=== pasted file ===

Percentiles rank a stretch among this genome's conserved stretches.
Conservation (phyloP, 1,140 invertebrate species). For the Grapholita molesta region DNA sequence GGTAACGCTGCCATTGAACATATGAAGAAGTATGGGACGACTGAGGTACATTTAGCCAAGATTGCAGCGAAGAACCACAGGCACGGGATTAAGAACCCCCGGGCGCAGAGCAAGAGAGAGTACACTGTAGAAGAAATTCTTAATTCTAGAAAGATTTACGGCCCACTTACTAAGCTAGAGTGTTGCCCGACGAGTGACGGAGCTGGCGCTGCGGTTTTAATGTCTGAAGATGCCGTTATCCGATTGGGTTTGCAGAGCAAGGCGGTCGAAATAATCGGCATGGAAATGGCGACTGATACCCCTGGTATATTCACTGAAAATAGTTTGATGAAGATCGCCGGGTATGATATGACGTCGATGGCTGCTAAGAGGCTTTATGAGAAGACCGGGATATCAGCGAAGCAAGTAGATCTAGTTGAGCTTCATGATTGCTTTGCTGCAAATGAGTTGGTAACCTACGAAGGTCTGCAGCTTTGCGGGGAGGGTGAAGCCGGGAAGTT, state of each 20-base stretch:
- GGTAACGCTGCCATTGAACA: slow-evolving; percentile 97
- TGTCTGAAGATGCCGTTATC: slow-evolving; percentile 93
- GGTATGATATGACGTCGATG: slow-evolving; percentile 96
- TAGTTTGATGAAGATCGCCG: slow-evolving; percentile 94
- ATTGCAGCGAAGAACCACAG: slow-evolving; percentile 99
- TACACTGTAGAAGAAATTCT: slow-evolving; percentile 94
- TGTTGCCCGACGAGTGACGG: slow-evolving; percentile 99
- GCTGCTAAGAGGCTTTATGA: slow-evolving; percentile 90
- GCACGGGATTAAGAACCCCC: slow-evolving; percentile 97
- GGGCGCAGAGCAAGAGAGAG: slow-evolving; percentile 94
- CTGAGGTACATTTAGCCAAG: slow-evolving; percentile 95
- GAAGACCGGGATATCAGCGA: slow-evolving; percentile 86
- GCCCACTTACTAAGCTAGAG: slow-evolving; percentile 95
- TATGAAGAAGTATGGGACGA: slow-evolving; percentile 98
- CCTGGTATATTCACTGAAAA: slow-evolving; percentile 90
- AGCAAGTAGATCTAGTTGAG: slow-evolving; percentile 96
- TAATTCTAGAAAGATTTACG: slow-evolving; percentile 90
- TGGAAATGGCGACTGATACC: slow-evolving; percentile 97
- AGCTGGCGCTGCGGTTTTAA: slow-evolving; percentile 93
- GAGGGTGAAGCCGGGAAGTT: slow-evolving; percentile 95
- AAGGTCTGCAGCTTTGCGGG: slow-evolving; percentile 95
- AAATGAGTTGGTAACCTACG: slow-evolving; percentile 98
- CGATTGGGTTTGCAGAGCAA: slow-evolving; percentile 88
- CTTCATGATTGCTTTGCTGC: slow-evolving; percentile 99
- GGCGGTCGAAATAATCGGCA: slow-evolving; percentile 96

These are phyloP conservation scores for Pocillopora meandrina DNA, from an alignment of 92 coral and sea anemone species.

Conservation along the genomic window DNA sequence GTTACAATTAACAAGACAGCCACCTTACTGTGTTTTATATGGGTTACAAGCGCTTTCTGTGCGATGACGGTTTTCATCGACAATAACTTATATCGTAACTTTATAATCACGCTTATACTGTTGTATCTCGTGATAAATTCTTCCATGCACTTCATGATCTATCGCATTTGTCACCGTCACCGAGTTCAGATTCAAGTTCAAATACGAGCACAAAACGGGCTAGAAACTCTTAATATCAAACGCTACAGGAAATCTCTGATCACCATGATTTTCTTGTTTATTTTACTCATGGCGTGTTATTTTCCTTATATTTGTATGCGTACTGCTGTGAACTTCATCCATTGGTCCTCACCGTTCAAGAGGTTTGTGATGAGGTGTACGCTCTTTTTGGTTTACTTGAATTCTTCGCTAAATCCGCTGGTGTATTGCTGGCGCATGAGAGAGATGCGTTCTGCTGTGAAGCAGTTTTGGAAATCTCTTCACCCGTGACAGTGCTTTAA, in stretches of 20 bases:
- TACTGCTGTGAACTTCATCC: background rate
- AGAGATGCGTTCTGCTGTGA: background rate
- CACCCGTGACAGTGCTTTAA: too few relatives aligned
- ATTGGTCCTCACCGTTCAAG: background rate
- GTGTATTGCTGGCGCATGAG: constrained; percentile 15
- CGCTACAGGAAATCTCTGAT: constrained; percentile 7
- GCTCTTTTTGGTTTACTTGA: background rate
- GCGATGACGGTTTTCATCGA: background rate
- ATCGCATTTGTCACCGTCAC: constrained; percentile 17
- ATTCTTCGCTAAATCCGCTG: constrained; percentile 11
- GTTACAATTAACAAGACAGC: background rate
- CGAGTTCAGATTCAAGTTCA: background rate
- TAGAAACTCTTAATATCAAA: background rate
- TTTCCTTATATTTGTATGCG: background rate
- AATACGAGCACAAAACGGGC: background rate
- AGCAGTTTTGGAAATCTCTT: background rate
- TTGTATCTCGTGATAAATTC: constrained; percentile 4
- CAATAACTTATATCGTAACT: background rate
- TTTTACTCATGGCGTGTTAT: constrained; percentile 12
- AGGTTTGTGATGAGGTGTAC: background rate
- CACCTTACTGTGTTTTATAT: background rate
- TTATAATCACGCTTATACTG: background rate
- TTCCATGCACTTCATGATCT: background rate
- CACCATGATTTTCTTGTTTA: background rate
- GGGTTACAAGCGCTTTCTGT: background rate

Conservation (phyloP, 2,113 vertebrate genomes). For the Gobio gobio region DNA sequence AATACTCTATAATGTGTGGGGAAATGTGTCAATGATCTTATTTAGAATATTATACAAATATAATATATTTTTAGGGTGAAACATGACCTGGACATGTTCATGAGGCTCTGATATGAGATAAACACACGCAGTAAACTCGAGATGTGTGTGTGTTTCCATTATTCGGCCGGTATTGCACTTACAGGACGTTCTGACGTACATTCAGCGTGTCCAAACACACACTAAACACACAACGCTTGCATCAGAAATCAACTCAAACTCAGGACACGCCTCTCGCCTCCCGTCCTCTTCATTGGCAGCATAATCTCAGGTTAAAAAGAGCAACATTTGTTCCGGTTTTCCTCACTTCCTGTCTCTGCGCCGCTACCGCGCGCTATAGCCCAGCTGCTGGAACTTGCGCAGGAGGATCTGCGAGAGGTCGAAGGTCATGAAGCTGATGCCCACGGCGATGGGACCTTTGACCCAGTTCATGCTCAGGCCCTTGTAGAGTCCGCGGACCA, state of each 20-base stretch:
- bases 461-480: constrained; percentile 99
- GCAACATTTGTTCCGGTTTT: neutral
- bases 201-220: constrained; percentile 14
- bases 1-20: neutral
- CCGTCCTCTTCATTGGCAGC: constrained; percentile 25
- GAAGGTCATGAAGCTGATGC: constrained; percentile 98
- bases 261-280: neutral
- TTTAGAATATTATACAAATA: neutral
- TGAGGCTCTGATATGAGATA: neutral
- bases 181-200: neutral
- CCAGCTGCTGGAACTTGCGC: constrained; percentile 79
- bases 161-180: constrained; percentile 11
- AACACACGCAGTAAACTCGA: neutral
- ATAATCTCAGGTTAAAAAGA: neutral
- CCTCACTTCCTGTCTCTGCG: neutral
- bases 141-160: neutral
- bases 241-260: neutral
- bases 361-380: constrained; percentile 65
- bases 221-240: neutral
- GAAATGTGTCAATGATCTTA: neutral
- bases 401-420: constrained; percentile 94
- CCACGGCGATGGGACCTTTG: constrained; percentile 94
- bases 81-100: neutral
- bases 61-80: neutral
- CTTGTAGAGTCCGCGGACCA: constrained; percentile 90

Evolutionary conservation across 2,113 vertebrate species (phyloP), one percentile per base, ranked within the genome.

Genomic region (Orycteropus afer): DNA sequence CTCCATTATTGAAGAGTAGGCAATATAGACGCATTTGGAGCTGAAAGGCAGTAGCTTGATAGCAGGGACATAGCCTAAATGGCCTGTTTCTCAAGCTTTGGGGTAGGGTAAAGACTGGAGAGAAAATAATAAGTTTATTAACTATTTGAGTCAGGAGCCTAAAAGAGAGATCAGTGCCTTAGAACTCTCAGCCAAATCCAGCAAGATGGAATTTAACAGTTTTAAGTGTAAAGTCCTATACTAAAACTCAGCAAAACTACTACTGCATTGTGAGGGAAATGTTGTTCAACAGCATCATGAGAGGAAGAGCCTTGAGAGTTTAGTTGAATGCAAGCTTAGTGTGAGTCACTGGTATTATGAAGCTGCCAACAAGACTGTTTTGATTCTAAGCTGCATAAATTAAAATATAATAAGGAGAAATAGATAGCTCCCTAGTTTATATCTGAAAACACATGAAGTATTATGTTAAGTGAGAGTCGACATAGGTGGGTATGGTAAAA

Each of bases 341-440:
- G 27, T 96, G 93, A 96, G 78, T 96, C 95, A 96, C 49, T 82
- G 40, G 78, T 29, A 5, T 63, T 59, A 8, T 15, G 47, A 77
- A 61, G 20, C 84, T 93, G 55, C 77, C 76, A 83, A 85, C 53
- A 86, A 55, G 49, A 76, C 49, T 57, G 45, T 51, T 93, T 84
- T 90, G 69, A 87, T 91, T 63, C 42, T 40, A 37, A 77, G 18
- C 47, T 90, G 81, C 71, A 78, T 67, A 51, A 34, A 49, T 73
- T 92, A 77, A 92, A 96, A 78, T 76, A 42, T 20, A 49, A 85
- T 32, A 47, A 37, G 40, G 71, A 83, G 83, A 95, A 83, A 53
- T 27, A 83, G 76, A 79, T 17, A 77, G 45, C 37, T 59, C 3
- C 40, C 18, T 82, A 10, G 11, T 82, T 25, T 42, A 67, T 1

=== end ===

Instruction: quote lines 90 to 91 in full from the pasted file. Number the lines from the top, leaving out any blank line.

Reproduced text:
- T 92, A 77, A 92, A 96, A 78, T 76, A 42, T 20, A 49, A 85
- T 32, A 47, A 37, G 40, G 71, A 83, G 83, A 95, A 83, A 53